More than 80 members back reintroduction of MP Keith Martin's bill
OTTAWA (CP) - More than 80 opposition MPs from three parties called Thursday for reintroduction of a private member's bill in the Commons after it was defeated by what they say was a Liberal dirty trick.
In a petition presented Thursday in the Commons, 81 Alliance, Bloc Quebecois and NDP members asked Commons Speaker Peter Milliken to revive Alliance MP Keith Martin's bill to decriminalize marijuana.
The Liberals set a dangerous precedent when they proposed an amendment last month that, without Martin's permission, referred the bill to a committee rather than to a vote in the House, NDP MP Bill Blaikie said.
"It could become the method by which the government prevents from coming to a vote those things they'd rather not have the House vote on," he said.
Milliken said he can't take action on the petition because the amendment was in order.
However, he said he would forward the petition to the chair of a separate committee looking into how the system could better handle private members' business.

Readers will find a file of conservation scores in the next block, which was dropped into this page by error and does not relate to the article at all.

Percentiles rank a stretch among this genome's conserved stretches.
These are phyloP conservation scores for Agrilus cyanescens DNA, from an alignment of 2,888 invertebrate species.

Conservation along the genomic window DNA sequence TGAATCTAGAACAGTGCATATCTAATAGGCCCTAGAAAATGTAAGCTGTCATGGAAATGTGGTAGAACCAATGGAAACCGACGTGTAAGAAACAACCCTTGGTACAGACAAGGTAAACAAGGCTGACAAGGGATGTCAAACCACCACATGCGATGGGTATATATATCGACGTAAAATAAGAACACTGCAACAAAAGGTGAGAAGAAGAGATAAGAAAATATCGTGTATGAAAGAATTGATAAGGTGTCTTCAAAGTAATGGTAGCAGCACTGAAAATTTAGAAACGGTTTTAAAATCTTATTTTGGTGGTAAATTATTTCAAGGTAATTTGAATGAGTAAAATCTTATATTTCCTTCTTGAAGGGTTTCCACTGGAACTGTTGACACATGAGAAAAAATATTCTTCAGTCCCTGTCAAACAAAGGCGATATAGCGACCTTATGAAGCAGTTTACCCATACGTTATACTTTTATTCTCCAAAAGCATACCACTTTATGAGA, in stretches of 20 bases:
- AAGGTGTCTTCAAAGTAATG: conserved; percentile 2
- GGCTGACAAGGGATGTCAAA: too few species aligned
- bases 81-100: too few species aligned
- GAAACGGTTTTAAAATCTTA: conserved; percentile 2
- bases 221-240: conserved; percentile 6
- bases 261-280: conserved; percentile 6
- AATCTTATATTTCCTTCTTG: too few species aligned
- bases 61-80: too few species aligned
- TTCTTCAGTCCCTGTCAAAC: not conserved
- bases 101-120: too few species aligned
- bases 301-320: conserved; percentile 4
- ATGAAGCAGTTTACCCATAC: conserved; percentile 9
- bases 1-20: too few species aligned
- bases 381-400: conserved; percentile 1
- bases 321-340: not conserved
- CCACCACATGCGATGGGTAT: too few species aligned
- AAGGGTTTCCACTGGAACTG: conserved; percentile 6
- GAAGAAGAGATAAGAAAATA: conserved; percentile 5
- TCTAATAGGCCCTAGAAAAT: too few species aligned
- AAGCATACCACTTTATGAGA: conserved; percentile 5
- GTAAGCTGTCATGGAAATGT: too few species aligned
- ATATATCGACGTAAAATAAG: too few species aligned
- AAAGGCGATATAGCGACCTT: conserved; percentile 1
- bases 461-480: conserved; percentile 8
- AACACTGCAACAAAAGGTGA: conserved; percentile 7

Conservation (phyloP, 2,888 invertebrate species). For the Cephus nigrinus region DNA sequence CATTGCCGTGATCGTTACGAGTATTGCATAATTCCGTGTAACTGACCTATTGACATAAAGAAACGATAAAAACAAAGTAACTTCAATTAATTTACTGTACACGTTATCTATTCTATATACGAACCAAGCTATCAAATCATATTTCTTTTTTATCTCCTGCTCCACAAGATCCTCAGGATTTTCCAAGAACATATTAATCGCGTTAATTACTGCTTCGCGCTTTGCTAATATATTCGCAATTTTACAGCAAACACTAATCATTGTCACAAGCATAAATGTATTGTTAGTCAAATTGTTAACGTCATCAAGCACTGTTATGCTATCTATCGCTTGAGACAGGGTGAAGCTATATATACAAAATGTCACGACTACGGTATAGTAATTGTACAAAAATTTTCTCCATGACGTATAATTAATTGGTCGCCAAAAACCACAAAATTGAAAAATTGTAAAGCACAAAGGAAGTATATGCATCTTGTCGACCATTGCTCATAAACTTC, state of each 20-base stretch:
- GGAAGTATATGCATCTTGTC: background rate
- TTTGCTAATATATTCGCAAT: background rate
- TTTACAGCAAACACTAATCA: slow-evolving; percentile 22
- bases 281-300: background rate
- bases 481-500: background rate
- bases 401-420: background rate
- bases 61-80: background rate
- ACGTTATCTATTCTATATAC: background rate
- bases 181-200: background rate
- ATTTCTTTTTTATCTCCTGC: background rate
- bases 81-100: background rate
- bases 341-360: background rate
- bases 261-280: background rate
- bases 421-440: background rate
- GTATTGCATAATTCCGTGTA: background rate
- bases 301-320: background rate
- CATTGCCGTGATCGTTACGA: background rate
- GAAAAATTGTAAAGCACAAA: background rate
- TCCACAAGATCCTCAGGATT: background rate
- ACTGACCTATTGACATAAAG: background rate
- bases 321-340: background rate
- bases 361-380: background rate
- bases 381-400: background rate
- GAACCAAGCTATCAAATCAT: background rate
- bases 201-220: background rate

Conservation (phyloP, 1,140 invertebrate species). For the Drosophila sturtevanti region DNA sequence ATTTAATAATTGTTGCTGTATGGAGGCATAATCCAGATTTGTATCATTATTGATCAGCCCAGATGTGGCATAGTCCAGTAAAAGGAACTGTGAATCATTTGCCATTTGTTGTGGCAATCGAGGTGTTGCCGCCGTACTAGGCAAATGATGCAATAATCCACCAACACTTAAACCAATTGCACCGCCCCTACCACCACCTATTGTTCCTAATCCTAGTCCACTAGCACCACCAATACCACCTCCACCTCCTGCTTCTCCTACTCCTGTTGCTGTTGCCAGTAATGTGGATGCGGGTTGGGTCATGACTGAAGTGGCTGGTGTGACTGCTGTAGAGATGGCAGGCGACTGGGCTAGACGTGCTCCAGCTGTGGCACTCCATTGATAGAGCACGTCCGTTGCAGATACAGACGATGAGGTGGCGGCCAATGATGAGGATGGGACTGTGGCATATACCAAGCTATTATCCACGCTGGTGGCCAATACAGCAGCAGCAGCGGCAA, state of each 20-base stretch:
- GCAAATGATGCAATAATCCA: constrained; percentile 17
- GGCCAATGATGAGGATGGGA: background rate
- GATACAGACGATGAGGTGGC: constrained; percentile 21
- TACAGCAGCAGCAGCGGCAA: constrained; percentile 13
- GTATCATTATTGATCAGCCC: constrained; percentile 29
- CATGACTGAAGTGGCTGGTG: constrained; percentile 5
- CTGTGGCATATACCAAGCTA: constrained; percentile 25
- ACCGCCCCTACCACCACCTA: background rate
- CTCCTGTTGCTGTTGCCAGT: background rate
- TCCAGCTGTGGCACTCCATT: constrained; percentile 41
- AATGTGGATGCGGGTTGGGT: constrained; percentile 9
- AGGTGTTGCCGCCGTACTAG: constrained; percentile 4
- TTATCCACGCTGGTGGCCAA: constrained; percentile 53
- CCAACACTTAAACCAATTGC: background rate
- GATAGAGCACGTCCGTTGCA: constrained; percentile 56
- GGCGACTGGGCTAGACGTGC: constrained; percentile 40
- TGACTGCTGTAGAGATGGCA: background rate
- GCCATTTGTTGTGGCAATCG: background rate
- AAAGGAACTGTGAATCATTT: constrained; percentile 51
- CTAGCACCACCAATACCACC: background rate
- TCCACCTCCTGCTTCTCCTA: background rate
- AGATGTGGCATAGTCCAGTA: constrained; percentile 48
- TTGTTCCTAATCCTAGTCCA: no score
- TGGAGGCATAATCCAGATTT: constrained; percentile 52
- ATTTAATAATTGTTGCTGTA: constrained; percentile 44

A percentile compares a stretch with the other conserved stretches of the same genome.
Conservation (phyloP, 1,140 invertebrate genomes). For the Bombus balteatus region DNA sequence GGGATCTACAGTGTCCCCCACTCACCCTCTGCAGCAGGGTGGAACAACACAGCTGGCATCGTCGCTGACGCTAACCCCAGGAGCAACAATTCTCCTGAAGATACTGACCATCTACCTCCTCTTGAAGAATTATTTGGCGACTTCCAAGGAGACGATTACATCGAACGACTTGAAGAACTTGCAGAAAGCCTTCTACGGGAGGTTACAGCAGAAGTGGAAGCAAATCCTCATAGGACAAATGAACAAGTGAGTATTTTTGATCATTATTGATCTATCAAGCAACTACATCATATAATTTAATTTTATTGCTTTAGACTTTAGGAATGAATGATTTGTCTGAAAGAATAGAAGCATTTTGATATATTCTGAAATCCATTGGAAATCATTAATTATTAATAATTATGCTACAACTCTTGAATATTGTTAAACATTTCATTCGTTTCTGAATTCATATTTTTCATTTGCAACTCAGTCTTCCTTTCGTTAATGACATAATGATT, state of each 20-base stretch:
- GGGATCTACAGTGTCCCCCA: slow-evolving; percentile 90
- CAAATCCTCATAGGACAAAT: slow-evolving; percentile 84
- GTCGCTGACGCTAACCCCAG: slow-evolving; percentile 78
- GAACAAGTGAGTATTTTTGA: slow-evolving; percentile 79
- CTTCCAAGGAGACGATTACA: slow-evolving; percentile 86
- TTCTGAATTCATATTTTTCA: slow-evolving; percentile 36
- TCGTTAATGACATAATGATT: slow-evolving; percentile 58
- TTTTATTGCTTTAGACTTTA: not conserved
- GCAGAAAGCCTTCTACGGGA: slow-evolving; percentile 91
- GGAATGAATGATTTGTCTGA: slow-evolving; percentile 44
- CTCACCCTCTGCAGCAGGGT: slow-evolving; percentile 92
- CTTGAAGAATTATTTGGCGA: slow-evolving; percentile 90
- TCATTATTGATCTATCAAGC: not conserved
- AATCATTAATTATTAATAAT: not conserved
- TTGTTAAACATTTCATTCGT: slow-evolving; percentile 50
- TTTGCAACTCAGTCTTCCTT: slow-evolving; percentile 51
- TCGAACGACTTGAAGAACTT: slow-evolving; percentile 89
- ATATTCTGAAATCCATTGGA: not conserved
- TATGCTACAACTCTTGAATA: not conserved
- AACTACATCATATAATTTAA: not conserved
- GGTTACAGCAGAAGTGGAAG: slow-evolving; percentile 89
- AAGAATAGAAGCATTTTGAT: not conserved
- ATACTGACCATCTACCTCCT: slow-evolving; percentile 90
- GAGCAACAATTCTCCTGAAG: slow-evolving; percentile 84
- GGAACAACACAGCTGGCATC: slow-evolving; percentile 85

Alliance MP Ted White said the handling of Martin's bill was a threat because it eliminates a check on government.
"Many of the measures we bring to the House as private members' bills or motions are related to us by constituents ... or large sectors of society that feel government really is not moving on an issue," he said. "We do a disservice to our community and our constituents if we don't fight this."
The petition was signed by 41 Alliance, 30 Bloc Quebecois and 10 NDP members. Bloc Leader Gilles Duceppe and NDP Leader Alexa McDonough were among those who signed.
Bloc MP Rheal Menard said Martin approached the six Liberal MPs who voted against the government's so-called poison-pill amendment, but they wouldn't sign.
When the Liberal amendment passsed on April 17, Martin, who had worked on his bill for four years, protested by grabbing the ceremonial mace.
The House voted 173-49 to suspend Martin until he apologized for what he admitted was a premeditated act of civil disobedience. He later apologized for his breach of parliamentary decorum and was readmitted to the House.
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